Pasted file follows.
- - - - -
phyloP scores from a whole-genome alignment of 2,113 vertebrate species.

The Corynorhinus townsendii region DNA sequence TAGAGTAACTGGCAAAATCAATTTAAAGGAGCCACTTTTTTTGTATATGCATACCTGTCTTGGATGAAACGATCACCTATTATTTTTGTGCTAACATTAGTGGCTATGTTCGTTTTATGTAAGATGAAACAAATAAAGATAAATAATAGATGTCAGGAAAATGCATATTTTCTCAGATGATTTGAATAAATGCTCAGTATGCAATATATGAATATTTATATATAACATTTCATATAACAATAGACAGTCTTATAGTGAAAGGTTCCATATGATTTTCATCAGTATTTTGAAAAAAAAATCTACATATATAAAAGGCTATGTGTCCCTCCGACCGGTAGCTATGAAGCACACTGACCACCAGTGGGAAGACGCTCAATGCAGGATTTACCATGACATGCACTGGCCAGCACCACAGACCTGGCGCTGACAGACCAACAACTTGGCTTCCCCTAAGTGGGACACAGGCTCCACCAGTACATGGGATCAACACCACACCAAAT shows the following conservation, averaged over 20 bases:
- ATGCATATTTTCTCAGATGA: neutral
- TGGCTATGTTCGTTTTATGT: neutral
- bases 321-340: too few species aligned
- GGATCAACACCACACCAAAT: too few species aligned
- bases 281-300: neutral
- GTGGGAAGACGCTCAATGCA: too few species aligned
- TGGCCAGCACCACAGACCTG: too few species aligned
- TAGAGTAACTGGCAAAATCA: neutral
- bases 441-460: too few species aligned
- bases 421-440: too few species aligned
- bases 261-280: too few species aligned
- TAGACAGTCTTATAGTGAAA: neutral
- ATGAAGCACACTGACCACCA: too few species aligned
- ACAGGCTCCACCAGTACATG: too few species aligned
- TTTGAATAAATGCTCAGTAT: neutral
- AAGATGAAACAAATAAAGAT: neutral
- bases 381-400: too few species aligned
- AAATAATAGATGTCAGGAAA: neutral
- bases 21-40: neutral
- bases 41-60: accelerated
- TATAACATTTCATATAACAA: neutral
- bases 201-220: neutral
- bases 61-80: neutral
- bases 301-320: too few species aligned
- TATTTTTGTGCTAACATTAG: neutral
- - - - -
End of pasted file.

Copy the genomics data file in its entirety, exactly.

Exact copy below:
phyloP scores from a whole-genome alignment of 2,113 vertebrate species.

The Corynorhinus townsendii region DNA sequence TAGAGTAACTGGCAAAATCAATTTAAAGGAGCCACTTTTTTTGTATATGCATACCTGTCTTGGATGAAACGATCACCTATTATTTTTGTGCTAACATTAGTGGCTATGTTCGTTTTATGTAAGATGAAACAAATAAAGATAAATAATAGATGTCAGGAAAATGCATATTTTCTCAGATGATTTGAATAAATGCTCAGTATGCAATATATGAATATTTATATATAACATTTCATATAACAATAGACAGTCTTATAGTGAAAGGTTCCATATGATTTTCATCAGTATTTTGAAAAAAAAATCTACATATATAAAAGGCTATGTGTCCCTCCGACCGGTAGCTATGAAGCACACTGACCACCAGTGGGAAGACGCTCAATGCAGGATTTACCATGACATGCACTGGCCAGCACCACAGACCTGGCGCTGACAGACCAACAACTTGGCTTCCCCTAAGTGGGACACAGGCTCCACCAGTACATGGGATCAACACCACACCAAAT shows the following conservation, averaged over 20 bases:
- ATGCATATTTTCTCAGATGA: neutral
- TGGCTATGTTCGTTTTATGT: neutral
- bases 321-340: too few species aligned
- GGATCAACACCACACCAAAT: too few species aligned
- bases 281-300: neutral
- GTGGGAAGACGCTCAATGCA: too few species aligned
- TGGCCAGCACCACAGACCTG: too few species aligned
- TAGAGTAACTGGCAAAATCA: neutral
- bases 441-460: too few species aligned
- bases 421-440: too few species aligned
- bases 261-280: too few species aligned
- TAGACAGTCTTATAGTGAAA: neutral
- ATGAAGCACACTGACCACCA: too few species aligned
- ACAGGCTCCACCAGTACATG: too few species aligned
- TTTGAATAAATGCTCAGTAT: neutral
- AAGATGAAACAAATAAAGAT: neutral
- bases 381-400: too few species aligned
- AAATAATAGATGTCAGGAAA: neutral
- bases 21-40: neutral
- bases 41-60: accelerated
- TATAACATTTCATATAACAA: neutral
- bases 201-220: neutral
- bases 61-80: neutral
- bases 301-320: too few species aligned
- TATTTTTGTGCTAACATTAG: neutral